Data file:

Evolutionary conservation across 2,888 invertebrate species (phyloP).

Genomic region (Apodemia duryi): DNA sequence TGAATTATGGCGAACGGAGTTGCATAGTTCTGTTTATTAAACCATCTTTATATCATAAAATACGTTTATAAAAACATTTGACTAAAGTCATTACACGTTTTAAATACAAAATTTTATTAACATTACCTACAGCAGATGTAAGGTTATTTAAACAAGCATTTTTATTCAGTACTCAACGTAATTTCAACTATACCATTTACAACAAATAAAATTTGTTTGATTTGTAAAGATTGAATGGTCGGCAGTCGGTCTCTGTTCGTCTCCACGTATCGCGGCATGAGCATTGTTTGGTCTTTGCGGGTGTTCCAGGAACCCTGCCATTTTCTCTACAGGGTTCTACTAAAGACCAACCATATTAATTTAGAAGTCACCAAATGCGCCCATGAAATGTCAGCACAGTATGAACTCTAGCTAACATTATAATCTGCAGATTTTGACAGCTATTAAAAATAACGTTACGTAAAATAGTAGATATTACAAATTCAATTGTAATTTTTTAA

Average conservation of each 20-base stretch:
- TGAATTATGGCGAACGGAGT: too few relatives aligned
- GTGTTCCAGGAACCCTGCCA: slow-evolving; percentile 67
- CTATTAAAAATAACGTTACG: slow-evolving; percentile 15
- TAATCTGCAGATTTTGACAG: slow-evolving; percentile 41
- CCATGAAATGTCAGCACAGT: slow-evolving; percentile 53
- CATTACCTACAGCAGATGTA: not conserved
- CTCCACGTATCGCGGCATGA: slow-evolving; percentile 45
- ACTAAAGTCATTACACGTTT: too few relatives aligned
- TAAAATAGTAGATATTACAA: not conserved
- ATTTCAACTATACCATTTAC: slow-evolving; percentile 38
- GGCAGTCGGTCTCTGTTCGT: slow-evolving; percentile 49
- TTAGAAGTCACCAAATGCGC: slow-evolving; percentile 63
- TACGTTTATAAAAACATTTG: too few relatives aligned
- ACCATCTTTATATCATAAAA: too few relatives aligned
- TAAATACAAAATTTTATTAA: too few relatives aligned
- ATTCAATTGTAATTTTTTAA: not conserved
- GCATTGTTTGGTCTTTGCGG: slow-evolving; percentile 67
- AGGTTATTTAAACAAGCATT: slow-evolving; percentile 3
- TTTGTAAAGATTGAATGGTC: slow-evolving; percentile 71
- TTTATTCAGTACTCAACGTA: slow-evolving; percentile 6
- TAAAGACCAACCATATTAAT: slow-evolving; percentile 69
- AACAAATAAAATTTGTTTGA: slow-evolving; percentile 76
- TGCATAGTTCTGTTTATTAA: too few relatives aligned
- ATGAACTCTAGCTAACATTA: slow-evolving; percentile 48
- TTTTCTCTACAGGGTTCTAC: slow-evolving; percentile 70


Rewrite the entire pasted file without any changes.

Evolutionary conservation across 2,888 invertebrate species (phyloP).

Genomic region (Apodemia duryi): DNA sequence TGAATTATGGCGAACGGAGTTGCATAGTTCTGTTTATTAAACCATCTTTATATCATAAAATACGTTTATAAAAACATTTGACTAAAGTCATTACACGTTTTAAATACAAAATTTTATTAACATTACCTACAGCAGATGTAAGGTTATTTAAACAAGCATTTTTATTCAGTACTCAACGTAATTTCAACTATACCATTTACAACAAATAAAATTTGTTTGATTTGTAAAGATTGAATGGTCGGCAGTCGGTCTCTGTTCGTCTCCACGTATCGCGGCATGAGCATTGTTTGGTCTTTGCGGGTGTTCCAGGAACCCTGCCATTTTCTCTACAGGGTTCTACTAAAGACCAACCATATTAATTTAGAAGTCACCAAATGCGCCCATGAAATGTCAGCACAGTATGAACTCTAGCTAACATTATAATCTGCAGATTTTGACAGCTATTAAAAATAACGTTACGTAAAATAGTAGATATTACAAATTCAATTGTAATTTTTTAA

Average conservation of each 20-base stretch:
- TGAATTATGGCGAACGGAGT: too few relatives aligned
- GTGTTCCAGGAACCCTGCCA: slow-evolving; percentile 67
- CTATTAAAAATAACGTTACG: slow-evolving; percentile 15
- TAATCTGCAGATTTTGACAG: slow-evolving; percentile 41
- CCATGAAATGTCAGCACAGT: slow-evolving; percentile 53
- CATTACCTACAGCAGATGTA: not conserved
- CTCCACGTATCGCGGCATGA: slow-evolving; percentile 45
- ACTAAAGTCATTACACGTTT: too few relatives aligned
- TAAAATAGTAGATATTACAA: not conserved
- ATTTCAACTATACCATTTAC: slow-evolving; percentile 38
- GGCAGTCGGTCTCTGTTCGT: slow-evolving; percentile 49
- TTAGAAGTCACCAAATGCGC: slow-evolving; percentile 63
- TACGTTTATAAAAACATTTG: too few relatives aligned
- ACCATCTTTATATCATAAAA: too few relatives aligned
- TAAATACAAAATTTTATTAA: too few relatives aligned
- ATTCAATTGTAATTTTTTAA: not conserved
- GCATTGTTTGGTCTTTGCGG: slow-evolving; percentile 67
- AGGTTATTTAAACAAGCATT: slow-evolving; percentile 3
- TTTGTAAAGATTGAATGGTC: slow-evolving; percentile 71
- TTTATTCAGTACTCAACGTA: slow-evolving; percentile 6
- TAAAGACCAACCATATTAAT: slow-evolving; percentile 69
- AACAAATAAAATTTGTTTGA: slow-evolving; percentile 76
- TGCATAGTTCTGTTTATTAA: too few relatives aligned
- ATGAACTCTAGCTAACATTA: slow-evolving; percentile 48
- TTTTCTCTACAGGGTTCTAC: slow-evolving; percentile 70